early 15c., intervencioun, "intercession, intercessory prayer," Late Latin interventionem (nominative interventio) "an interposing, a giving security," literally "a coming between," noun of action from past-participle stem of Latin intervenire "to come between, interrupt," from inter "between" (see inter-) + venire "to come" (from a suffixed form of PIE root *gwa- "to go, come"). Later "act of intervening" in any way; in 19c.-20c. often of international relations; by 1983 of interpersonal intrusions by friends or family meant to reform a life felt to be going wrong.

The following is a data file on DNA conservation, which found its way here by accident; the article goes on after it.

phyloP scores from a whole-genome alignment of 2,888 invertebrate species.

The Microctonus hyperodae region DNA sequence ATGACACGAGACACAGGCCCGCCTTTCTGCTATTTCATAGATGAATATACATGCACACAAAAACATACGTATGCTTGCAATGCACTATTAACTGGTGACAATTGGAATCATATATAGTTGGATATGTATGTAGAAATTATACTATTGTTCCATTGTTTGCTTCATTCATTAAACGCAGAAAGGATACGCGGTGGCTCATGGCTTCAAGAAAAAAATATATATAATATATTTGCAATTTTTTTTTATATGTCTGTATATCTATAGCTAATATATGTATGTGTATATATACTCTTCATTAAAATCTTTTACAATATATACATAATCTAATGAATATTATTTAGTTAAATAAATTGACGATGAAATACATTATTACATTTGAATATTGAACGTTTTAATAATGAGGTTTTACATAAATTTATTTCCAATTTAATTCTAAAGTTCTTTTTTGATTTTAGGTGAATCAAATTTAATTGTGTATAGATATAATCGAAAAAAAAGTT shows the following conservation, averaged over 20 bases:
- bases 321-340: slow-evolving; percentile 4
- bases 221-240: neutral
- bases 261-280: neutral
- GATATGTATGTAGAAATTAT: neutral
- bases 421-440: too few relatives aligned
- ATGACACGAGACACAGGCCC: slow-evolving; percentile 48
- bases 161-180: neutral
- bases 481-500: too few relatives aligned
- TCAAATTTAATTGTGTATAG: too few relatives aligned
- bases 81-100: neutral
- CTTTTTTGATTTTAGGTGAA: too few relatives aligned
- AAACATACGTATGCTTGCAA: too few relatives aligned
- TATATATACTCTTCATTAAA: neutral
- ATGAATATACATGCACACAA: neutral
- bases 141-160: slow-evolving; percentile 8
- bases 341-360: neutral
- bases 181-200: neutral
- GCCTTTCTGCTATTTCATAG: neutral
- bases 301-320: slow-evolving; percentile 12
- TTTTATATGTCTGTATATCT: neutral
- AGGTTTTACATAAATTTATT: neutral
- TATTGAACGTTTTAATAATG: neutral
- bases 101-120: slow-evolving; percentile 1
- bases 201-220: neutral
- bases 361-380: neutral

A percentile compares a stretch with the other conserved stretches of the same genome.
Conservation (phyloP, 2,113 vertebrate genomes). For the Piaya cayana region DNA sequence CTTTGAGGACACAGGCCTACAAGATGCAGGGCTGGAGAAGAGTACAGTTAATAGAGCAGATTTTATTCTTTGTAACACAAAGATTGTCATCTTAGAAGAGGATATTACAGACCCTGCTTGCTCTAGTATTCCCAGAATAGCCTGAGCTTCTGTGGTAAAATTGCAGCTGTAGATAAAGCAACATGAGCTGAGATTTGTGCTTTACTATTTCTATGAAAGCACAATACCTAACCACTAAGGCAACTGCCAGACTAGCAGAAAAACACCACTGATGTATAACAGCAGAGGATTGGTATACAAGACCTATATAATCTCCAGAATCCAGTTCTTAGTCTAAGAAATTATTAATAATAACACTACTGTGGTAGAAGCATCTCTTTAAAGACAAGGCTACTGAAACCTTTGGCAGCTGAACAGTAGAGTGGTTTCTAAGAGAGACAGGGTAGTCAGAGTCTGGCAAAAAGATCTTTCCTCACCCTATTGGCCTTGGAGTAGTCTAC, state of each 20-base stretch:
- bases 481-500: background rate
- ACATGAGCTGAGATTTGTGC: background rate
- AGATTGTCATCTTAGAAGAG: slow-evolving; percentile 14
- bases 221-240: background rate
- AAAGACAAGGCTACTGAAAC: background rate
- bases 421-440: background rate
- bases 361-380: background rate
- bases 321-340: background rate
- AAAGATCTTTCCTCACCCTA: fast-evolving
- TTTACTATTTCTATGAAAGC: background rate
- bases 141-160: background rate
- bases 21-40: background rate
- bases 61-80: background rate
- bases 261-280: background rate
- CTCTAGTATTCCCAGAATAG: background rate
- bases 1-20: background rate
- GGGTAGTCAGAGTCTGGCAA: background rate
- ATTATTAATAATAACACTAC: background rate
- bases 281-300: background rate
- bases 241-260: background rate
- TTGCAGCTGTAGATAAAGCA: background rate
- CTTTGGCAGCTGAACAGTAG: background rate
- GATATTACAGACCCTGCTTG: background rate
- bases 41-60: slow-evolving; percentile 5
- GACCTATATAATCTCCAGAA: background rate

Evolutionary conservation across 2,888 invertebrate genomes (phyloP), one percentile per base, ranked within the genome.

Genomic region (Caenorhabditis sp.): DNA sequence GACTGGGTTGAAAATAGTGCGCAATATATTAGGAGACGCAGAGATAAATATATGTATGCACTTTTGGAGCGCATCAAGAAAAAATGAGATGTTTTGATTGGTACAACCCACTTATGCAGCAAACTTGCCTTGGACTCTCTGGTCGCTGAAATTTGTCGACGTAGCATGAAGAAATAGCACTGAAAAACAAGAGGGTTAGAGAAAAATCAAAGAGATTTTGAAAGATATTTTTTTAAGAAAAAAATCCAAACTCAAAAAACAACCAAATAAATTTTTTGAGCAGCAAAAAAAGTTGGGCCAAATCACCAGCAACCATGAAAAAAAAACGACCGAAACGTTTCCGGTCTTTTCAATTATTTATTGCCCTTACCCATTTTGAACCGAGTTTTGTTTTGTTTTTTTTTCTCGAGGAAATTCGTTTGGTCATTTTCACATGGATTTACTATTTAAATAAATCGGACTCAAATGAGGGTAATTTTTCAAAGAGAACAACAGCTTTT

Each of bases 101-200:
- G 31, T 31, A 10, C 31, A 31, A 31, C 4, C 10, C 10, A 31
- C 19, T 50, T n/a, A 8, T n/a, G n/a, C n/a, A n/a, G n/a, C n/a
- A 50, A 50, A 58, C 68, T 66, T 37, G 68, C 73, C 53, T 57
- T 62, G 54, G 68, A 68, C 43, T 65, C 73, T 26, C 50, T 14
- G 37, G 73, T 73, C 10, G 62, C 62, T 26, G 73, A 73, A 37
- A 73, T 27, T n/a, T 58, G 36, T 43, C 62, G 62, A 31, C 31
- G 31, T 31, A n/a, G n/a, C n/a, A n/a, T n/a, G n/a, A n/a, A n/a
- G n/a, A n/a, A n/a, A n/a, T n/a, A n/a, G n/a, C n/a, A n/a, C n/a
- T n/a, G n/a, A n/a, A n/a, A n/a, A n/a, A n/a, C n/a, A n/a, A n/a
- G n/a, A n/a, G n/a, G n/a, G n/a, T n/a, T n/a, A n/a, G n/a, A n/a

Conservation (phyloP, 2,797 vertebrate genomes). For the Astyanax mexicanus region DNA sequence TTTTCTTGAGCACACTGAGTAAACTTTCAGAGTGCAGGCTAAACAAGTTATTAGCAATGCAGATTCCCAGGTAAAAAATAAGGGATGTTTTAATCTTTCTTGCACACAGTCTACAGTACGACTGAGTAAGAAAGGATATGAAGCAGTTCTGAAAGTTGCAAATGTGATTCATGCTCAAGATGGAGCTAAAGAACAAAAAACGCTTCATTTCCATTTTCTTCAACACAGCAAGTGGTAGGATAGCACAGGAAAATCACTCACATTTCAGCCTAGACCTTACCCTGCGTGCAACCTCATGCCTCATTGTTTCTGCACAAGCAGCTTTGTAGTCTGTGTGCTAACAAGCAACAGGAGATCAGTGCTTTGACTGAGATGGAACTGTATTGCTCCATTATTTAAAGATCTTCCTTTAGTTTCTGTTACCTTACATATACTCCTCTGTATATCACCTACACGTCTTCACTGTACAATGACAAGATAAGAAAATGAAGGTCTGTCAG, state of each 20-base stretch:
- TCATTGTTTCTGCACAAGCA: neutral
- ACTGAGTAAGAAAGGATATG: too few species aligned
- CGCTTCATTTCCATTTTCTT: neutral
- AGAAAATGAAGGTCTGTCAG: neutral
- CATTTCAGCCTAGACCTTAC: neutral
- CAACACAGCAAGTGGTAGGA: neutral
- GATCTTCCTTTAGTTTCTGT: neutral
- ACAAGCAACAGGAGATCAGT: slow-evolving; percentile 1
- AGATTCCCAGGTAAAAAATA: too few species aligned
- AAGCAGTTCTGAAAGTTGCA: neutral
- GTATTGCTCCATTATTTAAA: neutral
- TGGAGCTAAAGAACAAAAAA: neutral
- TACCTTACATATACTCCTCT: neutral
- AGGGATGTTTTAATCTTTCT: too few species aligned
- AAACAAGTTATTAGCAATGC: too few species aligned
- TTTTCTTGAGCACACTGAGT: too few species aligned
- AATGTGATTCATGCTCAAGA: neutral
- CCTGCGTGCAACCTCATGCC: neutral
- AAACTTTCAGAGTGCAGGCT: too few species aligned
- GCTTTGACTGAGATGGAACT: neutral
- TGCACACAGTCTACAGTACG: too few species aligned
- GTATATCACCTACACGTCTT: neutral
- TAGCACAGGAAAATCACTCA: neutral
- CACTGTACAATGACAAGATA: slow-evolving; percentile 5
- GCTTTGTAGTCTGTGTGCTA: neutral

word-forming element making nouns implying a practice, system, doctrine, etc., from French -isme or directly from Latin -isma, -ismus (source also of Italian, Spanish -ismo, Dutch, German -ismus), from Greek -ismos, noun ending signifying the practice or teaching of a thing, from the stem of verbs in -izein, a verb-forming element denoting the doing of the noun or adjective to which it is attached. For distinction of use, see -ity. The related Greek suffix -isma(t)- affects some forms.
<a href="https://www.etymonline.com/word/interventionism">Etymology of interventionism by etymonline</a>
Harper, D. (n.d.). Etymology of interventionism. Online Etymology Dictionary. Retrieved $(datetime), from https://www.etymonline.com/word/interventionism